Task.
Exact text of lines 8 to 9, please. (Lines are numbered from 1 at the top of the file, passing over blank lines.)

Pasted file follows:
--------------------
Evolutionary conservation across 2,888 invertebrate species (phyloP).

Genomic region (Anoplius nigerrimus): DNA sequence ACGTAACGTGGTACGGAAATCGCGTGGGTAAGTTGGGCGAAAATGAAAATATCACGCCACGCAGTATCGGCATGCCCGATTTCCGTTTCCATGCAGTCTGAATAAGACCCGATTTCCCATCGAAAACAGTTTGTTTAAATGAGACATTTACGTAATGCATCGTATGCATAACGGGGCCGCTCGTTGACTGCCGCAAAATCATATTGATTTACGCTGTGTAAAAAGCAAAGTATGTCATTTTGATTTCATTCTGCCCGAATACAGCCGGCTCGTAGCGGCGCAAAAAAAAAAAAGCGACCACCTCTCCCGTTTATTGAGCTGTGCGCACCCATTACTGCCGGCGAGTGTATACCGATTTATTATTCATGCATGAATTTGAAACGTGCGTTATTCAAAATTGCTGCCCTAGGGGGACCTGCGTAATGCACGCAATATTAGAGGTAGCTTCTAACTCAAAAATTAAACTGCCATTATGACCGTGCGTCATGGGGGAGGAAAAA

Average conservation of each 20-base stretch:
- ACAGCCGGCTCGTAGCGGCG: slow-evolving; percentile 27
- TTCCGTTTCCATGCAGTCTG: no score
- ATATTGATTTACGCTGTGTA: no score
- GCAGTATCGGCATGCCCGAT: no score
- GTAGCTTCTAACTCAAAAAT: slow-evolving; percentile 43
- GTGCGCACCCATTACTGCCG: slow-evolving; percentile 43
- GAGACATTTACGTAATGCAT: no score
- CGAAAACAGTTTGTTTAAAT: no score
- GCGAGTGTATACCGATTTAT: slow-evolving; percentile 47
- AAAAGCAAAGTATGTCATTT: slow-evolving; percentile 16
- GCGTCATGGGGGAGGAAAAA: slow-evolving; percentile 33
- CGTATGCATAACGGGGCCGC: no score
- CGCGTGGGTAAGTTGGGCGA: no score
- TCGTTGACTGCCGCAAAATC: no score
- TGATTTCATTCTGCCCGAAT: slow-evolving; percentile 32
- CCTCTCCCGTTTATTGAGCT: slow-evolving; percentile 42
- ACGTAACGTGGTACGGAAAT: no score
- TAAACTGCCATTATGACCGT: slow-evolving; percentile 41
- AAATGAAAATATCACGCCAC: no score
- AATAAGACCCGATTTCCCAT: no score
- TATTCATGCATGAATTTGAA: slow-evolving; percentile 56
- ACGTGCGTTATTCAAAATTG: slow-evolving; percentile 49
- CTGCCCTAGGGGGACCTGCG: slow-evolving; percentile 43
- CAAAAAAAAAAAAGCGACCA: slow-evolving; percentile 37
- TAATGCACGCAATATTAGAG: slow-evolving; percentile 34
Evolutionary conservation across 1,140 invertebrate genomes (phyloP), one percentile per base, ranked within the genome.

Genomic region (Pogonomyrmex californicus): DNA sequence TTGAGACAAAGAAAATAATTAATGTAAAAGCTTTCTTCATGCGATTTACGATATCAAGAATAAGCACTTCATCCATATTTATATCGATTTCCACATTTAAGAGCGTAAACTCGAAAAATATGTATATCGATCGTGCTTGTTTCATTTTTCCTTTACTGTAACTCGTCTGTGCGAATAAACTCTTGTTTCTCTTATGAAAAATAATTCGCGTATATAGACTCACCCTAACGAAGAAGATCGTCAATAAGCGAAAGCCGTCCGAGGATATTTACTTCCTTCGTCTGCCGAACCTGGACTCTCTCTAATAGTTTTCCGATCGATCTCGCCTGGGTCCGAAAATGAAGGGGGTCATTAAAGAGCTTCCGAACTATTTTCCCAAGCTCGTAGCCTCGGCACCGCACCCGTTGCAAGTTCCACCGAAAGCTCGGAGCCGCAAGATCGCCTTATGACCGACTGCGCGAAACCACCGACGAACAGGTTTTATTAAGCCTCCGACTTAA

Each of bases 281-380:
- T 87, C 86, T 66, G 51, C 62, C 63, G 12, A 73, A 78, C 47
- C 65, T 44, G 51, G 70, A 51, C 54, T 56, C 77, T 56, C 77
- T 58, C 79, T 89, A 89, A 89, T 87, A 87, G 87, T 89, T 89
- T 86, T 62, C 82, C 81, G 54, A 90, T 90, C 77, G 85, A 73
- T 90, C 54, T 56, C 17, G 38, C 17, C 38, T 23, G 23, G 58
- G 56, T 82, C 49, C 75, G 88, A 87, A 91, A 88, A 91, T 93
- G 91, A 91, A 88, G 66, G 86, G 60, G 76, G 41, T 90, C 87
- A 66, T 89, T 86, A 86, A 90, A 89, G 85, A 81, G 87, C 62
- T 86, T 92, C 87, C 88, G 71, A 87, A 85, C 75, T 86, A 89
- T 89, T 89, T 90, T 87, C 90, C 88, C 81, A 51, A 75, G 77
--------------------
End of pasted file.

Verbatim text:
- GTAGCTTCTAACTCAAAAAT: slow-evolving; percentile 43
- GTGCGCACCCATTACTGCCG: slow-evolving; percentile 43